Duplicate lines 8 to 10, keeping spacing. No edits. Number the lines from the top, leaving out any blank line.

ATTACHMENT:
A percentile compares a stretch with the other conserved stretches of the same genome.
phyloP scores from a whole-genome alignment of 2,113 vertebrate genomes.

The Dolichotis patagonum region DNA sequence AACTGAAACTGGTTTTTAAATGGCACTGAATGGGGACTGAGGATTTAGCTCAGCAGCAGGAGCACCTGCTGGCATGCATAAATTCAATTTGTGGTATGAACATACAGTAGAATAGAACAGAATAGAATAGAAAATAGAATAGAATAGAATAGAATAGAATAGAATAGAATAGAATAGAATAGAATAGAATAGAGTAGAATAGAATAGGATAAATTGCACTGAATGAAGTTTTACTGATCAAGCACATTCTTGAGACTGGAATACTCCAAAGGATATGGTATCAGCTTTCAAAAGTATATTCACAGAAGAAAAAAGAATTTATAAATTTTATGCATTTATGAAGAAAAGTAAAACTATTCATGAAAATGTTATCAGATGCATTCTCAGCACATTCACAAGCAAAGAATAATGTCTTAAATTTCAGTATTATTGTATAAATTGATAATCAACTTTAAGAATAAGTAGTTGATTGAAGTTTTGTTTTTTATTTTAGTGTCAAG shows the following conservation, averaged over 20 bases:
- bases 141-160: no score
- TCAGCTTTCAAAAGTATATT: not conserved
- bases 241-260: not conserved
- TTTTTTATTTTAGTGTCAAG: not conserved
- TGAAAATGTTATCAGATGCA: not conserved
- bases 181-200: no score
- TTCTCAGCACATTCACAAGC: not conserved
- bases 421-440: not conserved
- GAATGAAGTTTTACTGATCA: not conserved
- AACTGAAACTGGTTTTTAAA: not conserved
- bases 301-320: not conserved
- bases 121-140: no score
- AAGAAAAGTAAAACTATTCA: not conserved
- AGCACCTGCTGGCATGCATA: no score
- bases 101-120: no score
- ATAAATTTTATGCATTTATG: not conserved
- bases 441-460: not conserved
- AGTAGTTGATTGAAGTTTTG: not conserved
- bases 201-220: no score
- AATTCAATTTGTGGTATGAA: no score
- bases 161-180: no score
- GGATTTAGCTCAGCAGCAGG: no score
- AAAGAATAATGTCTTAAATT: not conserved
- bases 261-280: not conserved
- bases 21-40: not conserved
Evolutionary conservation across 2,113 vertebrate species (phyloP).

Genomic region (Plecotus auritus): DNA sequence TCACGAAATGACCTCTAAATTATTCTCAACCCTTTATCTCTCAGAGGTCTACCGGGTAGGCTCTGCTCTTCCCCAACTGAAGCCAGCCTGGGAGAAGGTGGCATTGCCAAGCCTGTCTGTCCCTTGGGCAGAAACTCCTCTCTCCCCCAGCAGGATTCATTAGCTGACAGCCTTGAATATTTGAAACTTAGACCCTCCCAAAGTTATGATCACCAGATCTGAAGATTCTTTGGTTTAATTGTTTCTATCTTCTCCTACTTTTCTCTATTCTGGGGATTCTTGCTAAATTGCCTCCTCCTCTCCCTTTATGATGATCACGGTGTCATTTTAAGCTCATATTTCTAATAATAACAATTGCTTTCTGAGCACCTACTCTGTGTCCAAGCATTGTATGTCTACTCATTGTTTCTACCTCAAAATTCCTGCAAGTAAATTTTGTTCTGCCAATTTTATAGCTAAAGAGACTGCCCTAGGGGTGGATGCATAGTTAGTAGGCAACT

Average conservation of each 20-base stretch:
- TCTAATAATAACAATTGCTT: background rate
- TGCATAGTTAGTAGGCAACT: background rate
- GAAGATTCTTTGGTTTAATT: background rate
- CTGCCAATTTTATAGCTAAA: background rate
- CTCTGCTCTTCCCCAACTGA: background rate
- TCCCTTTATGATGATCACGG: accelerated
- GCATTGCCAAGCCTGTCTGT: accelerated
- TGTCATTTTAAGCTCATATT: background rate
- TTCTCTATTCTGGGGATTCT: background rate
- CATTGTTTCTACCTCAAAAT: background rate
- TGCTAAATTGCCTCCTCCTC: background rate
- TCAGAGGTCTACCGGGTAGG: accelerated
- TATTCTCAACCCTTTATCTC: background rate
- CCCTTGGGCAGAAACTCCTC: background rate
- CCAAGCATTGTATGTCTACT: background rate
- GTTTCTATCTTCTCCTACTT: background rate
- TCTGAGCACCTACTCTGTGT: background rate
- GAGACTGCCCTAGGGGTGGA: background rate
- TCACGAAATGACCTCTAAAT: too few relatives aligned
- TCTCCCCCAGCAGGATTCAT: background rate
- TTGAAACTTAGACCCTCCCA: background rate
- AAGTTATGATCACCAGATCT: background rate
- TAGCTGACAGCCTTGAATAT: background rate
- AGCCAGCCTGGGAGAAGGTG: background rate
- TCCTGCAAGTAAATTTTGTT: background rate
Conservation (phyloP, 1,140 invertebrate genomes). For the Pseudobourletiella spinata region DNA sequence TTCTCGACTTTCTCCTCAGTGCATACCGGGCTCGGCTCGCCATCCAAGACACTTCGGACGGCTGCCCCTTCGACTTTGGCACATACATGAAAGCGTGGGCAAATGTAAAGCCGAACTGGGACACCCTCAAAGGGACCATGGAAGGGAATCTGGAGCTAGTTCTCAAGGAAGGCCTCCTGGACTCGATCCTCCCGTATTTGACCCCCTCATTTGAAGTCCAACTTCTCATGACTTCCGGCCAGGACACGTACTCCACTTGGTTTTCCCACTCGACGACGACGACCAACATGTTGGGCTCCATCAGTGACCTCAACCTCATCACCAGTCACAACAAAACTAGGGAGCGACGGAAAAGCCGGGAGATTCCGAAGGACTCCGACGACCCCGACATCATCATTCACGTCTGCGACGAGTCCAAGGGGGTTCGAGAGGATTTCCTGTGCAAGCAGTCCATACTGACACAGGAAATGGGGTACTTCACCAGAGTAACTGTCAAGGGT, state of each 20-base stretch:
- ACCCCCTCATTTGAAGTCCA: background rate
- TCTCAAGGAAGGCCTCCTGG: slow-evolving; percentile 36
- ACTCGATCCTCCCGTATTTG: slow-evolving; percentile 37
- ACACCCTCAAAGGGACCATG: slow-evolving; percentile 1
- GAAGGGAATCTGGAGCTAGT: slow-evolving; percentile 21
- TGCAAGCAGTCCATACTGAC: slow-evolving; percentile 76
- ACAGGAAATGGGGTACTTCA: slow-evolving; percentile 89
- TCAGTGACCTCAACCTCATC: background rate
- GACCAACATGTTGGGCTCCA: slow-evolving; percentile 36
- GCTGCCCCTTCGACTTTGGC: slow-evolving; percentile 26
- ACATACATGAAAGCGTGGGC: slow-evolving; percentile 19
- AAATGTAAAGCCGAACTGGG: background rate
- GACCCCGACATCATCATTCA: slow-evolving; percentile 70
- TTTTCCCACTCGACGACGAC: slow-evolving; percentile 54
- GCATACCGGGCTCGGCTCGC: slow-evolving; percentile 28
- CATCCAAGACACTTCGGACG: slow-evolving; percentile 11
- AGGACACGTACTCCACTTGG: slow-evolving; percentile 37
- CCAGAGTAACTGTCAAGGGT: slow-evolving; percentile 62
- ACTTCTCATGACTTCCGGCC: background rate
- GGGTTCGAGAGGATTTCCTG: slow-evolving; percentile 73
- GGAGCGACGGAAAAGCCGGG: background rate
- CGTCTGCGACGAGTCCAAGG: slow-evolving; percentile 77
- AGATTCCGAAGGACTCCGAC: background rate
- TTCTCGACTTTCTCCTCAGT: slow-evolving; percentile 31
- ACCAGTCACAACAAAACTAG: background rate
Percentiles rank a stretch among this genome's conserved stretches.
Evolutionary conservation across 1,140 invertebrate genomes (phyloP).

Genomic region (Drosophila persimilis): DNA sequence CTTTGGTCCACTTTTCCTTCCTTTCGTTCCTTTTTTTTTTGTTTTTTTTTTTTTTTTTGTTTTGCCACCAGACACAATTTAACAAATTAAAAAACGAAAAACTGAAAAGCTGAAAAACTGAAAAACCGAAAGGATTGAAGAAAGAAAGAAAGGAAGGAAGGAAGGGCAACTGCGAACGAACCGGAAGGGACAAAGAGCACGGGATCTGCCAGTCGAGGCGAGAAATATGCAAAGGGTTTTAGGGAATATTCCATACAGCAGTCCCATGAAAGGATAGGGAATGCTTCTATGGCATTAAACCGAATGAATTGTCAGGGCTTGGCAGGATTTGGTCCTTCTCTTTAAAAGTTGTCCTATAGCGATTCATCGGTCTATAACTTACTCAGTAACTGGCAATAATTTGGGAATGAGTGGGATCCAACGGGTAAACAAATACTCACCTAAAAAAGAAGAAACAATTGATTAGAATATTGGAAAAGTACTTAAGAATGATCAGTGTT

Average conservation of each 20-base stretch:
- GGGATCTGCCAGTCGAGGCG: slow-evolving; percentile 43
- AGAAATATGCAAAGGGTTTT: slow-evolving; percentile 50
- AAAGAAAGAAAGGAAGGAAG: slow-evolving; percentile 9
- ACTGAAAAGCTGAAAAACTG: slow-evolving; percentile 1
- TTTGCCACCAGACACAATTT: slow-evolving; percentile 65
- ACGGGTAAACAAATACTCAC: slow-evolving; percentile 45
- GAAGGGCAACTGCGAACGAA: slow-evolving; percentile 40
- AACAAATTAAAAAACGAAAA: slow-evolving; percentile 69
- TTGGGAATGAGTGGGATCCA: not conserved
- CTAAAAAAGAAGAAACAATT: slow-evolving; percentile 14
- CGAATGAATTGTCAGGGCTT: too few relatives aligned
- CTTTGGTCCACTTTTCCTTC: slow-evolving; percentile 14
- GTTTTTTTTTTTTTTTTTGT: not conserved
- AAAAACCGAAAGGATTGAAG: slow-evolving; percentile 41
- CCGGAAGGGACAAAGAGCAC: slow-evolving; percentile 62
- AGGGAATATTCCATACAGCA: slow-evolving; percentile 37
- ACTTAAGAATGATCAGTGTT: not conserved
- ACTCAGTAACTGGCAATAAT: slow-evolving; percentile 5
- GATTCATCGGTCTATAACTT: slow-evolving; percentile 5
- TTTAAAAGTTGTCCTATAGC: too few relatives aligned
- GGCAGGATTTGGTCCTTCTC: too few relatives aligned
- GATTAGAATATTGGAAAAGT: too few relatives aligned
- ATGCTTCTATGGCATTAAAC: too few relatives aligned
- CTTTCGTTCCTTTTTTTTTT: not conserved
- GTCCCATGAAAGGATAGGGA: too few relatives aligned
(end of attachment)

- TGAAAATGTTATCAGATGCA: not conserved
- bases 181-200: no score
- TTCTCAGCACATTCACAAGC: not conserved